This shelter, Kays Woods Shelter, was on a shelf in the mountain/hill side with a fairly significant drop off the edge. Since the fire ring was installed between the shelter and the edge of the precipice, it meant the shelter overhang, was close to overhanging the fire ring, which meant that if the fire was pretty smoky, and ours was a smoky fire, then smoke filled the shelter. Now it wasn’t so bad on the lower level where we had set up our bunks, but the loft area was very smoky, and anyone that would want to use the loft probably wouldn’t be too happy with our fire. At the very least the happiness of fire warmth, would be offset by smoky loft unhappiness. The fire ring was a pretty substantial structure, and I can’t say that the builders of the shelter were also the builders of the fire ring, but considering the impact of the fire ring on the quality of life inside the shelter, it does seem like the ring could have been put somewhere else, and then happiness on all fronts could have been achieved.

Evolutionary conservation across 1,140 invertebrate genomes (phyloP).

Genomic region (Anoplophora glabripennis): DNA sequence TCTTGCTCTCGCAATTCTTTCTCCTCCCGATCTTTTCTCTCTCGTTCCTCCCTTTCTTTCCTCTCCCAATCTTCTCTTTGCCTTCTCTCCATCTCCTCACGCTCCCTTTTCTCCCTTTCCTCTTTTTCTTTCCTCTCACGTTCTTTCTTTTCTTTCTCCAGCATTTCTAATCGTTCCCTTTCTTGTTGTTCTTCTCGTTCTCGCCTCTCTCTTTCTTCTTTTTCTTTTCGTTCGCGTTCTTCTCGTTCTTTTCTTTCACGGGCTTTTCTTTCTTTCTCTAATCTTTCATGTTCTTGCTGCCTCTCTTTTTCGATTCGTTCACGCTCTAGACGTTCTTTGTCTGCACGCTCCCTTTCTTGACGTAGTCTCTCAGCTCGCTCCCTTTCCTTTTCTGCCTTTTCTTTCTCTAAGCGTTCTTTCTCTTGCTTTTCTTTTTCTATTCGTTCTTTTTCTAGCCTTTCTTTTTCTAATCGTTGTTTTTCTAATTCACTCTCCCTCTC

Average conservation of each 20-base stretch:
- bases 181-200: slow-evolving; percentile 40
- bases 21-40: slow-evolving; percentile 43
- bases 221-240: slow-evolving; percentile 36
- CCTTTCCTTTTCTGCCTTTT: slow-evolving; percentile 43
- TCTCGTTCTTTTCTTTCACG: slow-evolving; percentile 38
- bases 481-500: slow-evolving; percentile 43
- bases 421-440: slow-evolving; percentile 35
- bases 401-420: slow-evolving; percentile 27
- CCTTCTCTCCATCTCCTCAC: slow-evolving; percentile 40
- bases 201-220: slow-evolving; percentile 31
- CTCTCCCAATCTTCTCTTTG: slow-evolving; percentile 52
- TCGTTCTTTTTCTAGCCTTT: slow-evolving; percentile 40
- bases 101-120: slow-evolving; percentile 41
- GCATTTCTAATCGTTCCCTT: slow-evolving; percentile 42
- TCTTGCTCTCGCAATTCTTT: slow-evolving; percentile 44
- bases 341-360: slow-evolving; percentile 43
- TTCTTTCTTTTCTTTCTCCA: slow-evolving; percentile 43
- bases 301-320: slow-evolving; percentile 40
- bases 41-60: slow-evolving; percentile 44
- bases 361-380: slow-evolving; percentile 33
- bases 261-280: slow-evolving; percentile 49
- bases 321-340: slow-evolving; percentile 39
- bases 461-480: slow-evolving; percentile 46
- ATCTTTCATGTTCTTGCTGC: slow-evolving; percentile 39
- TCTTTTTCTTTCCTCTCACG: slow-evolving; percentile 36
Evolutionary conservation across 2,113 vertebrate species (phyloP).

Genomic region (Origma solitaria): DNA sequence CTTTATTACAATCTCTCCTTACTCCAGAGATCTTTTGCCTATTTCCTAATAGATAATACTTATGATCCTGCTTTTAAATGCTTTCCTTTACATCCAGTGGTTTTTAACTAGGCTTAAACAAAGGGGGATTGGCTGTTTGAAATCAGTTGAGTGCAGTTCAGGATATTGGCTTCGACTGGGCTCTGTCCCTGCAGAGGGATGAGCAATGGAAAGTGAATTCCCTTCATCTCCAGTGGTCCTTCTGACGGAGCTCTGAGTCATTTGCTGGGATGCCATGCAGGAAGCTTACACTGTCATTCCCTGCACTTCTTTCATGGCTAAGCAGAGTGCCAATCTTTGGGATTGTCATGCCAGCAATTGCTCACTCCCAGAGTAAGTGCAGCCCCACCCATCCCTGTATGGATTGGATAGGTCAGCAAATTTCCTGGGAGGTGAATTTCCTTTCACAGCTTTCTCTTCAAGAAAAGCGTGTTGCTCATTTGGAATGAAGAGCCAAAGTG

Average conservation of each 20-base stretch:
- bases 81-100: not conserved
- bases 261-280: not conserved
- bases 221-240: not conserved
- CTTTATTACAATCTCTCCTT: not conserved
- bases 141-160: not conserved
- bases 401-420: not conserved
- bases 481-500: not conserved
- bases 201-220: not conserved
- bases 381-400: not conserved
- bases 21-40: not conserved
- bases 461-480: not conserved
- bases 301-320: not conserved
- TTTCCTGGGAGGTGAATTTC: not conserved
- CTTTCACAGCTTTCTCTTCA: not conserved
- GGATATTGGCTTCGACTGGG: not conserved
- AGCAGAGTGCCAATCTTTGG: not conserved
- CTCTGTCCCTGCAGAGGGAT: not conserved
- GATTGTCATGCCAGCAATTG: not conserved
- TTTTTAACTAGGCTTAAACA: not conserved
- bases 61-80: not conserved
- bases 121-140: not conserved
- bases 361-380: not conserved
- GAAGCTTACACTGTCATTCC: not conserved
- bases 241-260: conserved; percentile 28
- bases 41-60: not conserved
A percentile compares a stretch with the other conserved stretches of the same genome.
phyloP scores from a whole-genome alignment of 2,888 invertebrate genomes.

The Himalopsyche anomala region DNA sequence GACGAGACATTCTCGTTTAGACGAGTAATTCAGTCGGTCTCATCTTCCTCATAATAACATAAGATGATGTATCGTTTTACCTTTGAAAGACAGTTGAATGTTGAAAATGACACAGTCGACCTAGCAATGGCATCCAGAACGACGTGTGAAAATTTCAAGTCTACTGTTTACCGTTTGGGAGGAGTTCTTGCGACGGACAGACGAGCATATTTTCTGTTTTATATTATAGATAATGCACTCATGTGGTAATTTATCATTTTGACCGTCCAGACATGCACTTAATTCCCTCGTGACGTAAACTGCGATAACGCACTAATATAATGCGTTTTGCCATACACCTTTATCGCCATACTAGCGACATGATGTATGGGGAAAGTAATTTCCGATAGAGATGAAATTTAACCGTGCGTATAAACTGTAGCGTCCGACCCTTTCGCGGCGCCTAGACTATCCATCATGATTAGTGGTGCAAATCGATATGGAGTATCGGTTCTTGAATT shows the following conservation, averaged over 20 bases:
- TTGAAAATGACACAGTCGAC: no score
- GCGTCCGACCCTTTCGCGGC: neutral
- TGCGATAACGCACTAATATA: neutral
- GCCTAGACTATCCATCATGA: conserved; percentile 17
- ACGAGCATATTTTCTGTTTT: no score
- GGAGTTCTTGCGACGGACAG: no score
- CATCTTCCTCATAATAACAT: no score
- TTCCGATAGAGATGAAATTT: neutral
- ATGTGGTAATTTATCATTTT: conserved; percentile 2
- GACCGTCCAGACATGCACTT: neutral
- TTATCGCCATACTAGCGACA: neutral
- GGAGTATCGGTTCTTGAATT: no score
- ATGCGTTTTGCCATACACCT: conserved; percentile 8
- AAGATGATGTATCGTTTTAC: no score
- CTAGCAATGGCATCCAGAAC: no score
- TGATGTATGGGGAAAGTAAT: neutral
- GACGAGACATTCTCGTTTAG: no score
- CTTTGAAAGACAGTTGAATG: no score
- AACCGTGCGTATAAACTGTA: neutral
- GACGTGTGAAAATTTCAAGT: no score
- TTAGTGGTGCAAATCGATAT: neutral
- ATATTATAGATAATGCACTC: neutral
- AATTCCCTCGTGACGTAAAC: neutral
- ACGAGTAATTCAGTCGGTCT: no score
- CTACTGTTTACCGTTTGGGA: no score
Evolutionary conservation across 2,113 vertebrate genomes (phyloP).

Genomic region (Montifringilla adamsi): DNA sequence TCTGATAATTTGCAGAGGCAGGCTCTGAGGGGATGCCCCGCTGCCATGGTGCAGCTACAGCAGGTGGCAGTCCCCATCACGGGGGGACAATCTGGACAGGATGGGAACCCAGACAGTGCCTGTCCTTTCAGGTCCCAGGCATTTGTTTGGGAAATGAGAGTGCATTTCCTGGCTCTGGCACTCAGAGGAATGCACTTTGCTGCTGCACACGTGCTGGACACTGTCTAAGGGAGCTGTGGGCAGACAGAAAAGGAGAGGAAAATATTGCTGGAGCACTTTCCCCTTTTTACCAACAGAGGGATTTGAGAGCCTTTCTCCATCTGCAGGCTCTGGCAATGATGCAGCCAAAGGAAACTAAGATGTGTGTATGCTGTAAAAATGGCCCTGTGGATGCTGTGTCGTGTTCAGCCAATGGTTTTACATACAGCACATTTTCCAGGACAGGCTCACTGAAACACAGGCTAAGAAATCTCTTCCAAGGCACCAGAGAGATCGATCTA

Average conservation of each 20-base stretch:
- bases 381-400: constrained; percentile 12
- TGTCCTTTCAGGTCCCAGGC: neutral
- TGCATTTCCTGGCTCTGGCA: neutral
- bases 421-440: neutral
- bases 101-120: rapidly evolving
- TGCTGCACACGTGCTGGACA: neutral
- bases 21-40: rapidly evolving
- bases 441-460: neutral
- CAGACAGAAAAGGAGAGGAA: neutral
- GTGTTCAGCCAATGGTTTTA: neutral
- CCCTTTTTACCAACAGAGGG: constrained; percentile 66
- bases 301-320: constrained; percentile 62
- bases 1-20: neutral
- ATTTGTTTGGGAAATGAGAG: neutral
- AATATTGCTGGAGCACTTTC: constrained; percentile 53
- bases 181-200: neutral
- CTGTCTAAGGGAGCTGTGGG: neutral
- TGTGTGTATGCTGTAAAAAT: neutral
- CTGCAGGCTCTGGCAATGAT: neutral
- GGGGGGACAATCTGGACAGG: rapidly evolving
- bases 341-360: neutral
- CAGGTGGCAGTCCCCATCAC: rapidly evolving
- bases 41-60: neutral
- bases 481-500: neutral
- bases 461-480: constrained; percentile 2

Warm, much drier, and rested, Ali and I settled into our evening meals, and another night of Crème Brule. Ali had his bone broth and beef jerky meal, and I ate either another chicken risotto or a Pad Thai. We worked through a couple more slices of sourdough, using the last of cheese I had brought as well. The packs would be just a little lighter the next day! We were just finishing our meal when a retired police officer from Kentucky, hiked into our encampment. I don’t recall his trail name, but he was a Southbound Thru-Hiker who had started the second week of August from Mount Katahdin. He was pretty happy to find that we had a nice fire going, so he too could dry out some gear, and was pretty sure the loft would be livable later in the evening after we stopped feeding the fire. He set about quickly to get himself unpacked and make use of the rest of the quickly fading daylight, and get some of his stuff dried. We got to talking about his adventure. He told us that he has been fairly consistent in hiking about 10-12 hours a day once he had gotten is trail legs broken in. I was surprised to find that only meant 10-12 miles a day in Maine and New Hampshire, where because of the excess of rocks it is just impossible to get a good decent stride going. I thought all the water crossings in Maine were an issue, but he corrected me in that misunderstanding. For the water crossings, if you wear a fairly lightweight shoe that dries out quickly, then you simply hike right through. The old days, when backpacker wore heavy leather boots were slower, because you took your boots off, waded across in your bare feet, and then re-assembled yourself on the far side. That could happen 3 or 4 times a day, sometimes more. Today, thru-hikers are all about lightness, and lightweight trail runners are just so much easier on the feet and legs, and that translates into less fatigue, and the ability to hike further each day. With that said, his daily mileage now was 20-24 miles a day, for non-zero days. For those unfamiliar, a zero day is exactly how it sounds. You make zero progress along the trail. That can be because you simply decide to stay in the shelter an extra day, or you divert from a trailhead into a town for the night to re-supply. It’s not uncommon for some stalwarts to shuttle into town, re-supply, and then shuttle back out and still make some more mileage, but many spend the night in decent accommodations. Remember, decent is a relative word, and something hasn’t got to be all that much to be more decent than a shelter. There are a lot of “Special” deals for thru-hikers, and many places have “Hostel” setups that accommodate a fair number of hikers in a dormitory style setup. If you want your own room, then you have to seek out a motel/hotel.